Better red-zone offense means fewer short kicks for Akers

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Better red-zone offense means fewer short kicks for Akers

SANTA CLARA -- Kicker David Akers, who set an NFL record with 44 field goals last season, is not getting nearly as many easy chances as a year ago.And that's good news for a 49ers' offense that is significantly better inside the red zone.Akers had 30 field-goal attempts from inside 40 yards a year ago, as the 49ers scored touchdowns on just 40.7 percent of their trips inside the opponents' 20-yard line.This season, Akers has gotten a lot fewer "gimmes" with just seven attempts inside 40 yards. That's because the 49ers have improved dramatically inside the red zone, scoring touchdowns 61.5 of the time.Akers is making kicks at near the same rate in the 40-to-49 range. Akers made 6 of 11 attempts last season from 40 to 49 yards. (He was exceptional from beyond 50 yards, making 7 of 9 attemps.) This season, he is 6 of 10 on kicks from 40 to 49 yards.One of his misses from that range came in overtime Sunday against the St. Louis Rams. He missed wide left on a 41-yard attempt that could've won the game."I was just trying to smooth the kick and not over-kick it and I fell off the ball," Akers said. "That's why it went left. You assess each kick and do the best you can. Obviously, I didn't do what I needed to do at that time."Akers, 37, a 14-year veteran is accustomed to the ups and downs of life as an NFL kicker. But that does not make things any easier. Before he missed the kick in overtime, he sent the game into an extra 15 minutes with a 33-yarder in the final seconds of regulation. The 49ers and Rams ended in a 24-24 tie.
"I had one that tied the game and stopped us from losing," Akers said "And the other aspect when I had an opportunity to win the game, I didn't come through. So you go from one high to a low and that's not what you want to do. I want to win and I want people to feel good that I'm part of the team. I feel horrible for doing that."I'm trying my best. I can't really hang my head because of that. I try hard. I work hard. I put a lot of time and effort into this craft and it's been a little different than I'm used to."Here is Akers' accuracy inside 40 yards and beyond 40 yards over the past six seasons (prior to 2011, he kicked for the Philadelphia Eagles):Inside 40 yards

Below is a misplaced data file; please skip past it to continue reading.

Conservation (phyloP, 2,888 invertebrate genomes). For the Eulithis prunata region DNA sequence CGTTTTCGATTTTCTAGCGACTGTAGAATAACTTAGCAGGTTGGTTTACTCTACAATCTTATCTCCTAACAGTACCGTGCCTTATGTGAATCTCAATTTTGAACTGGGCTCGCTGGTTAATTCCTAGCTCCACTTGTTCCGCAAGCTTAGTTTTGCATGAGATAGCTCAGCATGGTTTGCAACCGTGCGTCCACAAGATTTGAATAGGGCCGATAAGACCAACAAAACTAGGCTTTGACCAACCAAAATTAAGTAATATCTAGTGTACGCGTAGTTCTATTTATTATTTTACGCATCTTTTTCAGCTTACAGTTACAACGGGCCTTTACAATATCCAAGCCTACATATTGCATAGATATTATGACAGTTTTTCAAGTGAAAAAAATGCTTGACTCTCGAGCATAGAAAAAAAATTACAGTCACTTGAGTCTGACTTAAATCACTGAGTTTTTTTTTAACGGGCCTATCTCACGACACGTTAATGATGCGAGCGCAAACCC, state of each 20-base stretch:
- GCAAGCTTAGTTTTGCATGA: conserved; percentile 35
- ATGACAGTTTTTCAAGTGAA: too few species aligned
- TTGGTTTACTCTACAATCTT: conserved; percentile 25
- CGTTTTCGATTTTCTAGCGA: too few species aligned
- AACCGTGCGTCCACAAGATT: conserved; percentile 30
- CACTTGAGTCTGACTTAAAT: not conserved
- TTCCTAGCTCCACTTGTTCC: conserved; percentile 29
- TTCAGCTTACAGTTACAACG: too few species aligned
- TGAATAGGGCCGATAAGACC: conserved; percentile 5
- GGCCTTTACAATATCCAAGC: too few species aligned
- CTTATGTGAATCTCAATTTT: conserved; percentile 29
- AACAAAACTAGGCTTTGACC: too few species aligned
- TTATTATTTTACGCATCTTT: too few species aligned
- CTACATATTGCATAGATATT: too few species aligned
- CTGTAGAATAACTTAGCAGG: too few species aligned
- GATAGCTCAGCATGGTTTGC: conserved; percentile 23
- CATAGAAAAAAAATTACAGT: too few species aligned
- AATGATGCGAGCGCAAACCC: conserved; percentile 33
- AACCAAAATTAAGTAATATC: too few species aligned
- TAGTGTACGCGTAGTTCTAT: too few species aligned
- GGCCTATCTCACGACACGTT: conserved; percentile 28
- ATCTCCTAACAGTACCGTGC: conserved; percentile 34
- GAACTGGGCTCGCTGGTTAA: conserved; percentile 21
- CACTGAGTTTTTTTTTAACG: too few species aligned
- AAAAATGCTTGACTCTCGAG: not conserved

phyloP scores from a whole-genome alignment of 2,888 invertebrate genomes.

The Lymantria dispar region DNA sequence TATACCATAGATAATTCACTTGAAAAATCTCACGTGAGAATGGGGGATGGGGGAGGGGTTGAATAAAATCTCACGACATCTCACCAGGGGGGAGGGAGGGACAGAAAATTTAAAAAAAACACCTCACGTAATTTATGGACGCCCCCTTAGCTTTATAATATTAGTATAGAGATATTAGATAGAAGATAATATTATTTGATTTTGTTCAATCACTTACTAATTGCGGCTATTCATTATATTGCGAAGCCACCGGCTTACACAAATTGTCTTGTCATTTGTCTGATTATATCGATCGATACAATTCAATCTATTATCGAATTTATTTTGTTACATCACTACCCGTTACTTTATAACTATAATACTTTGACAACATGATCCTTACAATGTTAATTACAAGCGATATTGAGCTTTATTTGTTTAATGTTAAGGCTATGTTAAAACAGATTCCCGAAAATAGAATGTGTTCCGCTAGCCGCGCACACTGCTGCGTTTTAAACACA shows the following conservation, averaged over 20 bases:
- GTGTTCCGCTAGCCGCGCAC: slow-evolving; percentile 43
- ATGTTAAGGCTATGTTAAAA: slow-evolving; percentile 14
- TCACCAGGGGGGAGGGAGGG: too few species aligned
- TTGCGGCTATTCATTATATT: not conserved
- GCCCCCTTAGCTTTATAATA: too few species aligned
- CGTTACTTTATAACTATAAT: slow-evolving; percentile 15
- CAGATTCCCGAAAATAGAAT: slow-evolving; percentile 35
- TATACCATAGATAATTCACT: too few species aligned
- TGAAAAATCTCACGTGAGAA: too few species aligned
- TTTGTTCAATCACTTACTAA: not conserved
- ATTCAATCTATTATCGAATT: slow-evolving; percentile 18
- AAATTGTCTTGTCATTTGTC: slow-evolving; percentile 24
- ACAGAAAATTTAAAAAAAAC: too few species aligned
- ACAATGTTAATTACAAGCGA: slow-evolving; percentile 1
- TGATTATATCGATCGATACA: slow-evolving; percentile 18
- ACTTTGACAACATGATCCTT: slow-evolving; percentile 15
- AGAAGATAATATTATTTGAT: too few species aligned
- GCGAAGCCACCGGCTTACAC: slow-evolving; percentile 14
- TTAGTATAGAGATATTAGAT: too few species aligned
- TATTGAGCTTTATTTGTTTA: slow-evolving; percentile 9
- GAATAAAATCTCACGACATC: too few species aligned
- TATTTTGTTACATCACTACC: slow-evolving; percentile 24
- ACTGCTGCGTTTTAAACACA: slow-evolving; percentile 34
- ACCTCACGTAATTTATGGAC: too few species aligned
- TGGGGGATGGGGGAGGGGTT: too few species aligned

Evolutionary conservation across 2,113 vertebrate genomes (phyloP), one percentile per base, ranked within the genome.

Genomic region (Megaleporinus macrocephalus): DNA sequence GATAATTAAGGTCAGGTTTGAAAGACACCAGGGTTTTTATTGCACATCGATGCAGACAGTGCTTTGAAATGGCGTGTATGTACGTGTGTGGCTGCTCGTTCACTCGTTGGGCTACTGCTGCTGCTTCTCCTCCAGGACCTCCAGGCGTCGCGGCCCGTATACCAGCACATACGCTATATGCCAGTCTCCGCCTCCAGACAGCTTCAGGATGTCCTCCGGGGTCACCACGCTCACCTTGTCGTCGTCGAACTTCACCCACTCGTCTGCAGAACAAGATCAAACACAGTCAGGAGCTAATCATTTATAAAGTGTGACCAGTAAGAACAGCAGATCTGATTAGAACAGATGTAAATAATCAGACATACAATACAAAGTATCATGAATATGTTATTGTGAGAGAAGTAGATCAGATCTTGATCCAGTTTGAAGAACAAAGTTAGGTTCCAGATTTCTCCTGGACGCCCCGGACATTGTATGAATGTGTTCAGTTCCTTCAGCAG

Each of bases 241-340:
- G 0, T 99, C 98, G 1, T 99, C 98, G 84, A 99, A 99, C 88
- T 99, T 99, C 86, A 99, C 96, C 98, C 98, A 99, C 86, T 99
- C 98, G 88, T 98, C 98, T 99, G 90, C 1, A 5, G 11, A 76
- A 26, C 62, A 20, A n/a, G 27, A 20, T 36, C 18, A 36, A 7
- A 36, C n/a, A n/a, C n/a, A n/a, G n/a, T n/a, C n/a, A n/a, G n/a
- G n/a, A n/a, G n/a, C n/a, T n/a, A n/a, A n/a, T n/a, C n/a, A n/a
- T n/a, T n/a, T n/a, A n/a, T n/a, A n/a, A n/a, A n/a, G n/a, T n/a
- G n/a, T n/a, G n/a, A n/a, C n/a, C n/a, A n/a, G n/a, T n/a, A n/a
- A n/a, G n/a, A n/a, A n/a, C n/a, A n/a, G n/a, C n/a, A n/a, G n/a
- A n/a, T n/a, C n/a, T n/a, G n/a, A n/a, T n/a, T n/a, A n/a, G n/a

2012: 7 of 7 (100)
2011: 29 of 30 (96.7)
2010: 22 of 24 (91.7)
2009: 19 of 20 (95)
2008: 21 of 23 (91.3)
2007: 22 of 22 (100)40-plus yards
2012: 7 of 13 (53.8)
2011: 13 of 20 (65)
2010: 10 of 14 (71.4)
2009: 12 of 16 (75)
2008: 10 of 15 (66.7)
2007: 2 of 10 (20)

Harbaugh takes blame for 'premature celebration' during 2011 incident

Harbaugh takes blame for 'premature celebration' during 2011 incident

It was Jim Harbaugh's first season as head coach of the 49ers.

The 4-1 49ers were in Detroit and scored 10 points in the final 5:29 to beat the Lions 25-19.

An excited Harbaugh got a little too agressive during his postgame handshake with Lions coach Jim Schwartz. The two had words for each other and had to be separated.

Six years later, Harbaugh took the blame for what happened and said that he and Schwartz have patched things up.

"I went in too hard on that, too aggressive on the handshake. I've since changed that. Not doing that anymore. Can't blame him. I went in too hard. And you respect him for taking exception. We've talked, and we're good. We're back to friends. There is a protocol in a postgame handshake. I've been there as the winner. I've been there as loser. You just, 'Hey, nice game,' then go celebrate. Premature celebration there, in the wrong," Harbaugh said Tuesday on Barstool Sports' Pardon My Take podcast.